Most Landlords Don’t Think of Themselves As Landlords

by Mark Alexander

13:22 PM, 12th February 2012
About 7 years ago

Most Landlords Don’t Think of Themselves As Landlords

Make Text Bigger
Most Landlords Don’t Think of Themselves As Landlords

“I only rent out one property”, “I use a letting agent”, “I’m a passive property investor”, “I do buy to let but I’m not a landlord”.

Why do people say these things?

If you own a property, even if it’s only one, and you collect rent from it, YOU are a landlord in the eyes of the law, whatever you may think, whether you use a letting agent or not.

You can not delegate your responsibilities to an agent. Yes, you can pay an agent to do things for you but if the agent doesn’t do the job right, YOU, the landlord, remain responsible.

For example, if a letting agent fails to protect a tenants deposit and then goes bankrupt or disappears, YOU, the landlord, are responsible for giving YOUR tenant the deposit money back. You could also be fined up to three times the deposit. But that’s not fair if I’ve not had the money, I hear you cry. Well sorry, I don’t make the laws, I’m just telling you what they are.

You are also responsible for making sure that your property has a Gas Safety certificate. If your agent doesn’t get it sorted for you then YOU are responsible. If a tenant dies from a fire or gas poisoning it’s YOU, the landlord who could be going to prison.

Scary stuff hey?

Well that’s just the tip of the iceberg.

Some would say that pretty much the only thing that isn’t regulated in the lettings industry is letting agents. If they don’t perform you might be able to litigate against them, but you may have to find them first and when you do they may be bankrupt.

There are of course good agents but there are also plenty of bad ones enticing you with low fees.

Should letting agents be able to operate without any regulation, any licensing or any insurance to protect YOUR money and YOUR tenants money?  If you think not please read this and sign the linked government e-petition.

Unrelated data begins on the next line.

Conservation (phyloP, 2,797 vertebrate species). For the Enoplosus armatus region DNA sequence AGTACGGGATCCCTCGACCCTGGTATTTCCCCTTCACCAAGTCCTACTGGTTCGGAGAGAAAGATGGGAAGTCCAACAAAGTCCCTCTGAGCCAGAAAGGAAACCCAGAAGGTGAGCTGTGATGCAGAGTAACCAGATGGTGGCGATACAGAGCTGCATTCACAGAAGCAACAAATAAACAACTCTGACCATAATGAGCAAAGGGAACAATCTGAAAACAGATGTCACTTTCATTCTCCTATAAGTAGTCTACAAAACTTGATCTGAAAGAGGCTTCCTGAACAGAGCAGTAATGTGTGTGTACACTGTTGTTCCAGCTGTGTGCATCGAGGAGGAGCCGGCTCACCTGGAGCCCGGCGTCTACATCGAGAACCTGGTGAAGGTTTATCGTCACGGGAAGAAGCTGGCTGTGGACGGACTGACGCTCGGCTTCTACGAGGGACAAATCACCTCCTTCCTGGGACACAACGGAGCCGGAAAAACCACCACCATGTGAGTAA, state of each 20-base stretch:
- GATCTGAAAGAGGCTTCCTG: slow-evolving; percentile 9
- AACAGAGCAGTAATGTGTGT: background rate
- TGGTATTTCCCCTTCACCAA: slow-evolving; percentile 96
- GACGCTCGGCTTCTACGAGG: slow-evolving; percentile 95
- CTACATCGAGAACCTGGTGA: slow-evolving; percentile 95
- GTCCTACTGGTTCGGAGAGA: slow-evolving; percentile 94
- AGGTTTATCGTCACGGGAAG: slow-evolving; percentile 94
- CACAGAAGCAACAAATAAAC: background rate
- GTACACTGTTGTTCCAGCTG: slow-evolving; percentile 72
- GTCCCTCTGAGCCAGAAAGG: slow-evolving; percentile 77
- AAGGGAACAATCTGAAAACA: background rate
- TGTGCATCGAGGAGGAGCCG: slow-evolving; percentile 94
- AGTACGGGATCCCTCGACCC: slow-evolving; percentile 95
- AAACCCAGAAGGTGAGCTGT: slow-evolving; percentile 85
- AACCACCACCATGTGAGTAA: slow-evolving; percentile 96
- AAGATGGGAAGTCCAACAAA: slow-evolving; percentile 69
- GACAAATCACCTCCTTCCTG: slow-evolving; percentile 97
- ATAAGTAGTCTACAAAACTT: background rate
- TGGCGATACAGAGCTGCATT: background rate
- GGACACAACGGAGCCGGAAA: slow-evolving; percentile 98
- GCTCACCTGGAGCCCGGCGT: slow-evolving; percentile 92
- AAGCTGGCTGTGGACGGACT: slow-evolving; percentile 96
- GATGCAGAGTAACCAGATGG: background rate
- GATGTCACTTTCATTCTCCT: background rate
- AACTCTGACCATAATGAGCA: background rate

There are thought to be in the region of 1.5 million landlords in the UK providing over 4 million households. The two biggest landlord associations between them have less than 30,000 members!!!



Comments

19:56 PM, 12th February 2012
About 7 years ago

I think that people who purchase a BTL property should be handed a booklet by the lender detailing ALL their responsibilites in their additional job as A LANDLORD.
Perhaps this should be given out prior to taking out a BTLmortgage..
This booklet could be sponsored by ARLA who would be able to pitch for business on the basis of the efficacy of their members.
I think such advices to BTL enquirers might be a wake up call that when they obtain a BTL mortgage they become a landlord.
I think as you have quoted; for some reason this distinction is lost on some BTL purchasers.
Perhaps the BTL industry and this includes auction houses aswell as normal mortgage lenders should be obliged to inform anyone who is considering to rent out a property they purchase for rent and this includes cash buyers at auctions that if they rent out those properties the owner/s of the proiperty becomes a landlord subject to ALL the laws governing LL in the UK.
Obviously ignorance of the law is no defence; but I think you are absolutely correct in your assessment that for some peculiar reason some people don't think they are landlords when they rent out a property belonging to them!

Mark Alexander

20:28 PM, 12th February 2012
About 7 years ago

That's exactly how buy to let started Paul, ARLA invented the phrase in 1996. Prior to that all mortgages for residential investment property were commercial mortgages.

20:50 PM, 12th February 2012
About 7 years ago

When we took out our BTL mortgage with the Woolwich we did get a booklet from them.   However we did not any useful information from the Woolwich when we got permission to rent on the “home” mortgage.

So the time we most needed the information it was not provided.

Maybe a standard booklet that ALL ARLA must give out when asked to do a rental valuation would help.  Most people ask at least one ARLA agent round before renting out their home.


Leave Comments

Please Log-In OR Become a member to reply to comments or subscribe to new comment notifications.

Forgotten your password?

OR

BECOME A MEMBER

Open Letter to Landlords and Shelter

The Landlords Union

Become a Member, it's FREE

Our mission is to facilitate the sharing of best practice amongst UK landlords, tenants and letting agents

Learn More